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Canon EOS 350D | Digital Camera Review | Adjustments
When photographing a few things have to be set. First of all you have to select the exposure. Because that influences the selection of the other functions. There are two zones on the Canon EOS 350D, which is similar to other EOS models. The first one is the standard mode. This contains the so-called green mode which decides everything for the photographer and it contains the symbol settings. The green mode is more or less the mode for beginning photographers, you can't influence the light metering or the exposure data and everything is stored in JPEG format. The symbol settings at least give you some influence because with these programs a certain priority for aperture or shutter speed is chosen. For instance the portrait symbol offers maximum aperture and when the sports symbol is selected fast shutter speed will get priority. Also with these settings JPEG format will be used and a number of menu options are disabled. If you want full control of the menu, the Canon EOS 350D also features the creative zone. You'll find the 'normal' exposure settings in this zone like: P (Automatic shutter speed and aperture), Av (Aperture Priority), S (Shutter Priority), M (Manual) and A-Dep. This latter setting is unique for Canon. You focus on two points and the camera chooses the correct aperture and focus point. In creative zone the menu is fully accessible and you can work with all types of file formats. I prefer the P-mode to the green zone. But to be honest, mostly I use the Av mode.
Canon EOS 350D | Digital Camera Canon EOS 350D | Digital Camera
Canon EOS 350D - Light metering
The Canon EOS 350D digital SLR is equipped with some three possibilities for light metering and fortunately you can decide yourself which light metering you use for every exposure program. Also the exposure lock works like it does on professional models. No more fiddling about. The most advanced metering method is the evaluative metering. The surface is divided into zones and is centred like that. The selected focus point will be taken in account. This metering will be satisfying for most situations. Besides that, the Canon EOS 350D features centre weighted metering, at which a circle in the centre decides the metering for 60%. Finally we find the partial metering, at which 10% of the area decides the metering. Do not confuse partial metering with spot metering, for the latter one focuses on a much smaller area.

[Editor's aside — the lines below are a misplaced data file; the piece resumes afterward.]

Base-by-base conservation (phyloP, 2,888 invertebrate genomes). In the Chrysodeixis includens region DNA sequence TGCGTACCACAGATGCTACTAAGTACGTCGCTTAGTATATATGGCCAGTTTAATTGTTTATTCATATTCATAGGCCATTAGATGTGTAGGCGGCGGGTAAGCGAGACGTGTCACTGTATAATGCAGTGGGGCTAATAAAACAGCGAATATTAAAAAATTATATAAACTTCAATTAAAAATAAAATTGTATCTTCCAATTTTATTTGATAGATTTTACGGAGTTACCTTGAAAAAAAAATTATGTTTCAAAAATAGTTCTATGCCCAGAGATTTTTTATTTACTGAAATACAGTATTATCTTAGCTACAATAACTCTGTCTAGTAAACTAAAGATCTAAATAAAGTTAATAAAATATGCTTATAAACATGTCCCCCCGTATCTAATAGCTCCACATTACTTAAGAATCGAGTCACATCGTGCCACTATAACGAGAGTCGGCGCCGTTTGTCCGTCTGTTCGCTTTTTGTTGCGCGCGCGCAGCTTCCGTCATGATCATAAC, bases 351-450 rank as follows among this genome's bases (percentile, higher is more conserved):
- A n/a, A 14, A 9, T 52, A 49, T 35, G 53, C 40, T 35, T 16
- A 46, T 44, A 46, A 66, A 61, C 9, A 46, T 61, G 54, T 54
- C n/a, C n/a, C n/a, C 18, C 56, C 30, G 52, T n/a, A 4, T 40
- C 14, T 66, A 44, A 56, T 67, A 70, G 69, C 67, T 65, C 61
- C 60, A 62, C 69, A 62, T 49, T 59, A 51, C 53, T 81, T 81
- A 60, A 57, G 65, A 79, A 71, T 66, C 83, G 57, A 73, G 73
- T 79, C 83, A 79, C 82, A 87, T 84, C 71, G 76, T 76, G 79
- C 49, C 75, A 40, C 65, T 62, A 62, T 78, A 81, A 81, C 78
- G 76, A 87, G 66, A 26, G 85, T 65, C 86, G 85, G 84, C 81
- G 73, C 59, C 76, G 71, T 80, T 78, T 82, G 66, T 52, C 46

Canon EOS 350D - Focus
Focus doesn't depend on the program either. And again the user can select from three settings: One shot, Ai Focus, and Continuous. The first setting lets you take the picture after the focus is correctly decided, the latter setting focuses continuously. Ai Focus is the good middle course. Focus is set but if the sensor detects the subject moves, focus will be adjusted.
Canon EOS 350D - Image format
The Canon EOS 350D can record simultaneously in JPEG, RAW as well as RAW and JPEG. The last one will always select JPEG format in the highest quality. Unlike its predecessor, the Canon EOS 350D will store the JPEG file separately from the RAW files. Working with RAW format certainly has its advantages, especially now there is a good program delivered with the camera to convert RAW files.

Canon EOS 350D - Image quality
ISO sensitivity can be set from 100 to 1600; 3200 sensitivity is not available. For a camera in this class it is sufficient. Canon really knows how to deal with digital noise, because up to ISO 800 hardly any noise is visible. The ISO 1600 suffers from minor noise but a lot less than the Canon EOS 300D or the Nikon D70. When using the standard setting, the image quality of the Canon EOS 350D is already outstanding. But if you want to give it an extra touch, there are plenty of possibilities. For example, the white balance has a fine setting, in case you don't like the standard one. And AdobeRGB as well as sRGB are available; the first one is a must if you shoot for printed material. Beside that it's also very easy to make black & white pictures. Even with a colour filter for example to give the blue light a darker shade. Of course that will only work in JPEG; in RAW you can even turn your images into colour again. The advanced photographer and the amateur will find plenty of possibilities on this digital camera.
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